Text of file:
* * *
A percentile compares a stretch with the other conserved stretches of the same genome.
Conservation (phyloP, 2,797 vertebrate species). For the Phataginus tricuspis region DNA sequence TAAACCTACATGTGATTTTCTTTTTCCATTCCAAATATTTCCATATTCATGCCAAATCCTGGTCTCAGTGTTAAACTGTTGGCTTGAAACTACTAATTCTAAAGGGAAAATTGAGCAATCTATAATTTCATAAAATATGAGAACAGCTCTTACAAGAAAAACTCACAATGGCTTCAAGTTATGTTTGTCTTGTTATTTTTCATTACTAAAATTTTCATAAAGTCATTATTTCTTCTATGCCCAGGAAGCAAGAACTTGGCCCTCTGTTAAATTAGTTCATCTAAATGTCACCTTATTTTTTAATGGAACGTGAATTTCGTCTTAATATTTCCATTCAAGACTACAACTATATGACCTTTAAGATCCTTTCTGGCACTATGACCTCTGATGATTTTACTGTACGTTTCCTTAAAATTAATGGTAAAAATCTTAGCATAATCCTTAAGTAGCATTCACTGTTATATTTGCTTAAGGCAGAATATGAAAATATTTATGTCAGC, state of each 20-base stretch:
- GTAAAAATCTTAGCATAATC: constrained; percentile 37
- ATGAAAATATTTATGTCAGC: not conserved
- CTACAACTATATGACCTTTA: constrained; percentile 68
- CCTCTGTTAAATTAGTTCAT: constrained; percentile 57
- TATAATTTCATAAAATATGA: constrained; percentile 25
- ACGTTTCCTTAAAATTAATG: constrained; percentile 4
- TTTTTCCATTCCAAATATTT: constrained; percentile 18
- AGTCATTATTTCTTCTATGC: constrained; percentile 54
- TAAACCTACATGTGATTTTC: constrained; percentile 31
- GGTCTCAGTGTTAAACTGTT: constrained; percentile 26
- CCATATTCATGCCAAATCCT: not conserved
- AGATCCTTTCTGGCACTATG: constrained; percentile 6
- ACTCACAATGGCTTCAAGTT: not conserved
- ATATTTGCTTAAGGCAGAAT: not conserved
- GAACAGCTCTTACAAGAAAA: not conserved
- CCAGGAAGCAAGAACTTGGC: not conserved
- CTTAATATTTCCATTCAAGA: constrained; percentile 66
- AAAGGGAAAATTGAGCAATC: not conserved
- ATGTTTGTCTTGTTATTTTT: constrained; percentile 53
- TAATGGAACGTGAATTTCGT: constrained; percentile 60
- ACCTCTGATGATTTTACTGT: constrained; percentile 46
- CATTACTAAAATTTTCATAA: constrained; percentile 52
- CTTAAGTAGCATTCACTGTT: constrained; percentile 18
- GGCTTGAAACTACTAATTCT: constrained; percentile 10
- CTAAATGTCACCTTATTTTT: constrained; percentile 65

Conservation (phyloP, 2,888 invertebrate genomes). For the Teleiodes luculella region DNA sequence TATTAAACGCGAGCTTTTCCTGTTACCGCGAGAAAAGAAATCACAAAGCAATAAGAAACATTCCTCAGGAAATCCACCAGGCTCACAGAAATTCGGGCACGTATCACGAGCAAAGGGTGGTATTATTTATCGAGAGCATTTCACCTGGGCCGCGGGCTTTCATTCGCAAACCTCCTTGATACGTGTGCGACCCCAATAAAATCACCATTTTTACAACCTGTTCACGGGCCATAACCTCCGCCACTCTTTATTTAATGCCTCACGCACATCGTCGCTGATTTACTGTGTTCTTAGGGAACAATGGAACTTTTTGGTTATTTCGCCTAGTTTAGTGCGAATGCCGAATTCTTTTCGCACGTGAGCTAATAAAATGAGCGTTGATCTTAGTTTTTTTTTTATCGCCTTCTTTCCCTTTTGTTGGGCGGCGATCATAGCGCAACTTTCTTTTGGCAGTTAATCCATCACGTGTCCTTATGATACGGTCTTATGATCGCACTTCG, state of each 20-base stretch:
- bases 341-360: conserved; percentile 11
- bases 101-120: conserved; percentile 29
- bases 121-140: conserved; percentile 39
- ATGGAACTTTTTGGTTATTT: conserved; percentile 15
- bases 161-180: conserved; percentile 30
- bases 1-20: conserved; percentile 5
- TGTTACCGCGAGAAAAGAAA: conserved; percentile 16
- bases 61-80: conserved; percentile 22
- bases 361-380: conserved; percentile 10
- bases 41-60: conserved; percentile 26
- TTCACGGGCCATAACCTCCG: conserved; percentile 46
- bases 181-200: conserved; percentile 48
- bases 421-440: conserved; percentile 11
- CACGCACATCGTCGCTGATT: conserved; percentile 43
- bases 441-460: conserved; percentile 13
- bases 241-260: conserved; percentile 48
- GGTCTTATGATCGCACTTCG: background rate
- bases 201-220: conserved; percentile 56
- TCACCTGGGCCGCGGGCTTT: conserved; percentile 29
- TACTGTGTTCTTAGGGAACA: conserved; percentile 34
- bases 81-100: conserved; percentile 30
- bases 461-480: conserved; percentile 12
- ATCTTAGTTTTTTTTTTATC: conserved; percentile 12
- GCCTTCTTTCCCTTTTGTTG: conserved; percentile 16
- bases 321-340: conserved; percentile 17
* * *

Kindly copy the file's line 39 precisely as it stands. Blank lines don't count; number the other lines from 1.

- TTCACGGGCCATAACCTCCG: conserved; percentile 46